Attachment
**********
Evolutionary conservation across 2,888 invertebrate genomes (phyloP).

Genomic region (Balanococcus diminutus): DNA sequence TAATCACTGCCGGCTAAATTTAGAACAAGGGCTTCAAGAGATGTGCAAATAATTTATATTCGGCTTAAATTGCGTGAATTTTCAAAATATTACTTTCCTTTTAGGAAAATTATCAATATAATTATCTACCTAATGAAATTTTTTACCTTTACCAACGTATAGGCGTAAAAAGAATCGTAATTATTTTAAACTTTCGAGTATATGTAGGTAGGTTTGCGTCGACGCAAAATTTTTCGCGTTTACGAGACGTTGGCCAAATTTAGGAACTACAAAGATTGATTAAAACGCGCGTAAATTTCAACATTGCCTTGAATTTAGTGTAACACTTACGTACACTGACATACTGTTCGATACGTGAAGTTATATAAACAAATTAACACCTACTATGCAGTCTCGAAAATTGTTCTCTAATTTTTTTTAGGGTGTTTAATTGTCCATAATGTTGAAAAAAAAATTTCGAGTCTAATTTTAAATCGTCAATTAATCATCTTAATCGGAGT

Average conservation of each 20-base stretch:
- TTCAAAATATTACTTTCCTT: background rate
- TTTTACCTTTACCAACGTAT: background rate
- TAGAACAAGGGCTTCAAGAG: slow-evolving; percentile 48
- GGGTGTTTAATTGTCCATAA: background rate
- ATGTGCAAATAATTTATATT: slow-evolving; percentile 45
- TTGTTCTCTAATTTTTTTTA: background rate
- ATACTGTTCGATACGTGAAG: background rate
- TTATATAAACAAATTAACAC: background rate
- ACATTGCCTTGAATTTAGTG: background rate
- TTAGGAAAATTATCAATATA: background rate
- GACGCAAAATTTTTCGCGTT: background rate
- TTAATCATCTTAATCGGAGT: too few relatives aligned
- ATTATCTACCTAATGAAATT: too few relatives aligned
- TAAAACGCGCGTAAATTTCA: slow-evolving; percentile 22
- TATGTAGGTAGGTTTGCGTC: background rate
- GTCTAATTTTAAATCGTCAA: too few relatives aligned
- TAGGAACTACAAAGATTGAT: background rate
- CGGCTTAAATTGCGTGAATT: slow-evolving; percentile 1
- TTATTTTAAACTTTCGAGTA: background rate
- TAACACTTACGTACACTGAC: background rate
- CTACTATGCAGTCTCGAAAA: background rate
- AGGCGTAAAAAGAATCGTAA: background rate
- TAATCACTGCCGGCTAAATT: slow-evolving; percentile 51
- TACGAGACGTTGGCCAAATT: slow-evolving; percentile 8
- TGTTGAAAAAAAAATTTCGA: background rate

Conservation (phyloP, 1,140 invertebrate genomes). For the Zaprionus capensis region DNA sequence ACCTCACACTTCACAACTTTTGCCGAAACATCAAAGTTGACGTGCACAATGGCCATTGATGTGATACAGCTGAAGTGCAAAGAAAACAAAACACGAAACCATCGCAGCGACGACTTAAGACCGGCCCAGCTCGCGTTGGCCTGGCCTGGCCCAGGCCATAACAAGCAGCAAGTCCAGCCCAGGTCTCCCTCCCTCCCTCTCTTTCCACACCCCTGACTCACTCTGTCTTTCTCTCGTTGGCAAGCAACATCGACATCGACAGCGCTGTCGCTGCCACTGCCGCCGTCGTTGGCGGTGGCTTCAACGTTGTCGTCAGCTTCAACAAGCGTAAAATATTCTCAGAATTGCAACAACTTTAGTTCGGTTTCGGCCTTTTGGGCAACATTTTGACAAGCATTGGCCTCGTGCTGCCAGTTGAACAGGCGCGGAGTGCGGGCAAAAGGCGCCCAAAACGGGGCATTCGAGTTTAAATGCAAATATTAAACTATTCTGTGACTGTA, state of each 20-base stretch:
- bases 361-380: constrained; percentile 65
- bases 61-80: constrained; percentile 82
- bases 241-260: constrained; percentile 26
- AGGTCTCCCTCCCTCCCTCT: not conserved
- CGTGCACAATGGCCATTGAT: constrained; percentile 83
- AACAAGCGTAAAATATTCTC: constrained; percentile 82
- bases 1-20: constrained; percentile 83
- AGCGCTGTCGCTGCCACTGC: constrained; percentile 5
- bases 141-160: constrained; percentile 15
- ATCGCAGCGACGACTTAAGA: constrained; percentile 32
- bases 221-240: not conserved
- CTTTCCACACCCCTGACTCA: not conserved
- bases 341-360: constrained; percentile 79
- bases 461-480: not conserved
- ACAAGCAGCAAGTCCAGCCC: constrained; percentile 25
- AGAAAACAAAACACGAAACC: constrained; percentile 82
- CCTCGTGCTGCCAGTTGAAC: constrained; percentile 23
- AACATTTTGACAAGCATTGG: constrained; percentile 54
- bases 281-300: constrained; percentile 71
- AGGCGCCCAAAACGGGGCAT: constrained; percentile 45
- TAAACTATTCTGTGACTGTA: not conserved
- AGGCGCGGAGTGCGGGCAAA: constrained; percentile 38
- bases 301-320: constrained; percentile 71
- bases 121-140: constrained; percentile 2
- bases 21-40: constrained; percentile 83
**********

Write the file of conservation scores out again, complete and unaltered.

Evolutionary conservation across 2,888 invertebrate genomes (phyloP).

Genomic region (Balanococcus diminutus): DNA sequence TAATCACTGCCGGCTAAATTTAGAACAAGGGCTTCAAGAGATGTGCAAATAATTTATATTCGGCTTAAATTGCGTGAATTTTCAAAATATTACTTTCCTTTTAGGAAAATTATCAATATAATTATCTACCTAATGAAATTTTTTACCTTTACCAACGTATAGGCGTAAAAAGAATCGTAATTATTTTAAACTTTCGAGTATATGTAGGTAGGTTTGCGTCGACGCAAAATTTTTCGCGTTTACGAGACGTTGGCCAAATTTAGGAACTACAAAGATTGATTAAAACGCGCGTAAATTTCAACATTGCCTTGAATTTAGTGTAACACTTACGTACACTGACATACTGTTCGATACGTGAAGTTATATAAACAAATTAACACCTACTATGCAGTCTCGAAAATTGTTCTCTAATTTTTTTTAGGGTGTTTAATTGTCCATAATGTTGAAAAAAAAATTTCGAGTCTAATTTTAAATCGTCAATTAATCATCTTAATCGGAGT

Average conservation of each 20-base stretch:
- TTCAAAATATTACTTTCCTT: background rate
- TTTTACCTTTACCAACGTAT: background rate
- TAGAACAAGGGCTTCAAGAG: slow-evolving; percentile 48
- GGGTGTTTAATTGTCCATAA: background rate
- ATGTGCAAATAATTTATATT: slow-evolving; percentile 45
- TTGTTCTCTAATTTTTTTTA: background rate
- ATACTGTTCGATACGTGAAG: background rate
- TTATATAAACAAATTAACAC: background rate
- ACATTGCCTTGAATTTAGTG: background rate
- TTAGGAAAATTATCAATATA: background rate
- GACGCAAAATTTTTCGCGTT: background rate
- TTAATCATCTTAATCGGAGT: too few relatives aligned
- ATTATCTACCTAATGAAATT: too few relatives aligned
- TAAAACGCGCGTAAATTTCA: slow-evolving; percentile 22
- TATGTAGGTAGGTTTGCGTC: background rate
- GTCTAATTTTAAATCGTCAA: too few relatives aligned
- TAGGAACTACAAAGATTGAT: background rate
- CGGCTTAAATTGCGTGAATT: slow-evolving; percentile 1
- TTATTTTAAACTTTCGAGTA: background rate
- TAACACTTACGTACACTGAC: background rate
- CTACTATGCAGTCTCGAAAA: background rate
- AGGCGTAAAAAGAATCGTAA: background rate
- TAATCACTGCCGGCTAAATT: slow-evolving; percentile 51
- TACGAGACGTTGGCCAAATT: slow-evolving; percentile 8
- TGTTGAAAAAAAAATTTCGA: background rate

Conservation (phyloP, 1,140 invertebrate genomes). For the Zaprionus capensis region DNA sequence ACCTCACACTTCACAACTTTTGCCGAAACATCAAAGTTGACGTGCACAATGGCCATTGATGTGATACAGCTGAAGTGCAAAGAAAACAAAACACGAAACCATCGCAGCGACGACTTAAGACCGGCCCAGCTCGCGTTGGCCTGGCCTGGCCCAGGCCATAACAAGCAGCAAGTCCAGCCCAGGTCTCCCTCCCTCCCTCTCTTTCCACACCCCTGACTCACTCTGTCTTTCTCTCGTTGGCAAGCAACATCGACATCGACAGCGCTGTCGCTGCCACTGCCGCCGTCGTTGGCGGTGGCTTCAACGTTGTCGTCAGCTTCAACAAGCGTAAAATATTCTCAGAATTGCAACAACTTTAGTTCGGTTTCGGCCTTTTGGGCAACATTTTGACAAGCATTGGCCTCGTGCTGCCAGTTGAACAGGCGCGGAGTGCGGGCAAAAGGCGCCCAAAACGGGGCATTCGAGTTTAAATGCAAATATTAAACTATTCTGTGACTGTA, state of each 20-base stretch:
- bases 361-380: constrained; percentile 65
- bases 61-80: constrained; percentile 82
- bases 241-260: constrained; percentile 26
- AGGTCTCCCTCCCTCCCTCT: not conserved
- CGTGCACAATGGCCATTGAT: constrained; percentile 83
- AACAAGCGTAAAATATTCTC: constrained; percentile 82
- bases 1-20: constrained; percentile 83
- AGCGCTGTCGCTGCCACTGC: constrained; percentile 5
- bases 141-160: constrained; percentile 15
- ATCGCAGCGACGACTTAAGA: constrained; percentile 32
- bases 221-240: not conserved
- CTTTCCACACCCCTGACTCA: not conserved
- bases 341-360: constrained; percentile 79
- bases 461-480: not conserved
- ACAAGCAGCAAGTCCAGCCC: constrained; percentile 25
- AGAAAACAAAACACGAAACC: constrained; percentile 82
- CCTCGTGCTGCCAGTTGAAC: constrained; percentile 23
- AACATTTTGACAAGCATTGG: constrained; percentile 54
- bases 281-300: constrained; percentile 71
- AGGCGCCCAAAACGGGGCAT: constrained; percentile 45
- TAAACTATTCTGTGACTGTA: not conserved
- AGGCGCGGAGTGCGGGCAAA: constrained; percentile 38
- bases 301-320: constrained; percentile 71
- bases 121-140: constrained; percentile 2
- bases 21-40: constrained; percentile 83